The concept of self-oscillations and the rise of synergetics ideas in the theory of nonlinear oscillations
David Bourget (Western Ontario)
David Chalmers (ANU, NYU)
Rafael De Clercq
Ezio Di Nucci
Jack Alan Reynolds
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Studies in History and Philosophy of Science Part B 33 (2):269-295 (2002)
I take the phrase ''the theory of nonlinear oscillations'' to identify a historical phenomenon. Under this heading a powerful school in Soviet science, L. I. Mandelstam's school, developed its version of what was later called ''nonlinear dynamics''. The theory of nonlinear oscillations was formed around the concept of self-oscillations, which was elaborated by Mandelstam's graduate student A. A. Andronov. This concept determined the paradigm of the theory of nonlinear oscillations as well as its ideology, that is, a set of characteristic ideas which, together with the corresponding examples and analogues, allowed the expansion of the theory into associated areas where it indicated new interesting phenomena and posed new problems. It was the ideology that made possible the broader application of the theory of nonlinear oscillations, whose domain was originally lumped systems, to continuous media and its subsequent progress toward synergetics. In the course of its ideological application, the concept of self-oscillations was greatly extended, became vague and diffuse, and related concepts such as self-waves and self-structures appeared.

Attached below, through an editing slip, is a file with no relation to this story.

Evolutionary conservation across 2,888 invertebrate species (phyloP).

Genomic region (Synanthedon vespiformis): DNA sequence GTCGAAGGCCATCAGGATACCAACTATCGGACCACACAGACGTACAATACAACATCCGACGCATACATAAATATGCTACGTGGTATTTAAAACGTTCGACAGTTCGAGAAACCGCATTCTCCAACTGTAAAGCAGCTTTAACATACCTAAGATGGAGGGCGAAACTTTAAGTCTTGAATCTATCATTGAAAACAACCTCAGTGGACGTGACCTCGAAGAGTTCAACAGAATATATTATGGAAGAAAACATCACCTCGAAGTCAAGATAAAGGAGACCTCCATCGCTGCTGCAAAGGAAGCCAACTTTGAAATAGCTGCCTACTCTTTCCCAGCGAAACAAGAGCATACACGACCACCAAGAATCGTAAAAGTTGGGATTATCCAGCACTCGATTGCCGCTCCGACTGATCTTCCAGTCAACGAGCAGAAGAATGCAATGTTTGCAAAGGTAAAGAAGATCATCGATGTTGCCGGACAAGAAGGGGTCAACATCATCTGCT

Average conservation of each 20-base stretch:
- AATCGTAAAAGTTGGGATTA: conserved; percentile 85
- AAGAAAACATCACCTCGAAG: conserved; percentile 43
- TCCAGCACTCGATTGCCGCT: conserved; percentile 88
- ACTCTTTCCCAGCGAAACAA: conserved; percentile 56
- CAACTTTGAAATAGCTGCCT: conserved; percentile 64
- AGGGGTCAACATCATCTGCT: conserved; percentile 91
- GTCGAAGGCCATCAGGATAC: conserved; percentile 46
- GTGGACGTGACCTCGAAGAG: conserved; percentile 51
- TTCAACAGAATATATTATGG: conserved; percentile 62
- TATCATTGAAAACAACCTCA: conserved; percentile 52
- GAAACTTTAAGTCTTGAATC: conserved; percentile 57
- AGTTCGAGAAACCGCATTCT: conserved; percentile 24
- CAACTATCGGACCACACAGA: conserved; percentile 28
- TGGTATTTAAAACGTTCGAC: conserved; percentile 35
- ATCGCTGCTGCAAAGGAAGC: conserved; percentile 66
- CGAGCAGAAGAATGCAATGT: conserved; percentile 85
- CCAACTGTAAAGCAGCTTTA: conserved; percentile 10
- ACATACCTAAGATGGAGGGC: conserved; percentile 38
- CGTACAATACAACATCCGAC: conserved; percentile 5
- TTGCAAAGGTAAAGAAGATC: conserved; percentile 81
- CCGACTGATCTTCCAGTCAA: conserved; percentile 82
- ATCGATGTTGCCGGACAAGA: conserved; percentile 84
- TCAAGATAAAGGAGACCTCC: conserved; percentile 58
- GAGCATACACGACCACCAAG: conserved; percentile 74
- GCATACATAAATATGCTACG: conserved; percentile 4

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References found in this work BETA
Ts Khn (1970). Reflections on My Critics. In Imre Lakatos & Alan Musgrave (eds.), Criticism and the Growth of Knowledge. Cambridge University Press
Citations of this work BETA
Alexander Pechenkin (2009). On the Origin of the Belousov–Zhabotinsky Reaction. Biological Theory 4 (2):196-206.
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